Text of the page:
Middle & Inner Ear Infections in Cats
Veterinary & Aquatic Services Department, Drs. Foster & Smith

diagram of a dog's earThe middle and inner ear of cats and dogs is separated from the external ear by the ear drum. It is not possible to see the middle or the inner ear unless the eardrum has been ruptured. Infections or problems in the middle or inner ear require prompt diagnosis and treatment to prevent permanent damage and deafness. The middle and inner ear coordinate hearing and control balance. Therefore, problems in this area often show up as hearing loss or can include a loss of balance or other neurological problems. Fortunately, if caught early, most middle and inner ear infections can be treated successfully.

What is the cause of middle ear infections?

Most cases of middle and inner ear infections in cats and dogs are caused by an extension of an infection in the outer ear. Staph, Strep, and Pseudomonas bacteria or Malassezia or Candida yeast are often isolated as the infectious agents. Less commonly, bacterial infections may ascend from the oral cavity through the auditory tube and into the ear.

What are the symptoms?

diagram of the middle and inner earThe symptoms for middle and inner ear infections are often similar to outer ear infections and include pain in the ear, head shaking, infected or bloody discharge, and scratching or pawing at the head or ear. As the infection in the middle ear progresses, the cat may also have facial paralysis on the infected side due to the inflammation of the facial nerve that runs adjacent to the middle ear. Signs of facial paralysis include difficulty swallowing, drooping eyelids and facial muscles, and a third eyelid that moves up and partially covers the eye. As the infection progresses to the inner ear, the symptoms will include a loss of balance, a downward head tilt, and even circling.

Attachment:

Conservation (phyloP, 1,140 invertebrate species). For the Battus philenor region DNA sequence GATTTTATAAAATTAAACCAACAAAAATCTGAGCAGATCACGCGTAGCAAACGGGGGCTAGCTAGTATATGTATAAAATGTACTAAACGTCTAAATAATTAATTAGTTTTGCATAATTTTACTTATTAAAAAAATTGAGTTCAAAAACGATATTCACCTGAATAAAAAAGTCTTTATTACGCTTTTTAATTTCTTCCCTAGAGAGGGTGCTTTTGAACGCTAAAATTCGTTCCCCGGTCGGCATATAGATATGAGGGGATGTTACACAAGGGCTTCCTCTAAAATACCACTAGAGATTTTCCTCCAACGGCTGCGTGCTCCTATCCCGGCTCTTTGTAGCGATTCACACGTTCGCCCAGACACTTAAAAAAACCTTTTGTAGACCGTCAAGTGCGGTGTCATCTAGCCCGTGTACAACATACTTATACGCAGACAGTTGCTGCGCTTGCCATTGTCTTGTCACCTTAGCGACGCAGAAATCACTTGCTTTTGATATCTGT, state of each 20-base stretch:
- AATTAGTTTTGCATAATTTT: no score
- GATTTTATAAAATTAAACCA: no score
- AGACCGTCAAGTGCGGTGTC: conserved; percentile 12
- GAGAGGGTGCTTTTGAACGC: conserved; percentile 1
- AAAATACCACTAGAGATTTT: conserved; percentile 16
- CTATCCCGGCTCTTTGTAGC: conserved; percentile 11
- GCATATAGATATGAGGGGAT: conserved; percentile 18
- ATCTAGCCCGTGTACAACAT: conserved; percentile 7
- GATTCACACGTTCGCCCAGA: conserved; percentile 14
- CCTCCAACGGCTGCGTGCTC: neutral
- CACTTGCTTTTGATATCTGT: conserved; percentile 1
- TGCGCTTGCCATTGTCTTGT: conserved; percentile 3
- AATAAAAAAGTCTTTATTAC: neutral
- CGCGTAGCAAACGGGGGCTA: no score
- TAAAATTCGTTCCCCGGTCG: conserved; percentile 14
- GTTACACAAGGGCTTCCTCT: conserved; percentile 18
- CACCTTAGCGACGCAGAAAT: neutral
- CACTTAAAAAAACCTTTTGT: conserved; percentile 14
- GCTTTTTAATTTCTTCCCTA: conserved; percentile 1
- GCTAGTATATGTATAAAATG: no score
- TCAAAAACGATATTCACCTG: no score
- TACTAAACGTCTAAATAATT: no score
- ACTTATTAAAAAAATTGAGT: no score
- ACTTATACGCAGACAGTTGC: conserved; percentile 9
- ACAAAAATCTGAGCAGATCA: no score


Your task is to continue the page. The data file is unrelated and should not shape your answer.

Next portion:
How is it diagnosed?

Middle and inner ear infections are diagnosed with a thorough otoscopic exam and x-rays of the head. Animals usually need to be anesthetized so that they can be properly examined and so that the ear can be flushed and treated. A ruptured eardrum or an eardrum that is discolored and bulging with fluid is an indicator of a middle and possibly inner ear infection. Most cases of middle and inner ear infections usually have signs of an outer ear infection as well, but not always.


Treatment varies depending on the severity of the disease. In mild infections, oral or injectable antibiotics in combination with topical antibiotics and antifungal agents are often used. In more severe or chronic cases, the eardrum may need to be surgically incised and the middle ear flushed and treated. In some cases, more invasive surgery including removal of part of the bony covering of the ear (bulla) through a lateral or ventral bulla osteotomy may need to be performed. In very severe cases, complete removal and closure of the entire ear canal (total ear ablation) may be necessary. In cases where tumors, polyps, allergies, or other factors contribute to the cause of the infection, they must also be properly identified and treated for the entire treatment to be successful.


While not all middle and inner ear problems can be prevented, the vast majority of them can. Early diagnosis and prompt treatment of the more common outer ear infections will prevent most middle and inner ear infections. Controlling ear mites and allergies, along with good routine ear cleaning and care are the key to preventing all ear infections.

References and Further Reading

Feldman, E; Ettinger, S. Textbook of Veterinary Internal Medicine. W.B. Saunders Co. Philadelphia, PA; 2000.

Greene, C. Infectious Diseases of the Dog and Cat. W.B. Saunders Co. Philadelphia, PA; 1998.

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Reprinted from PetEducation.com.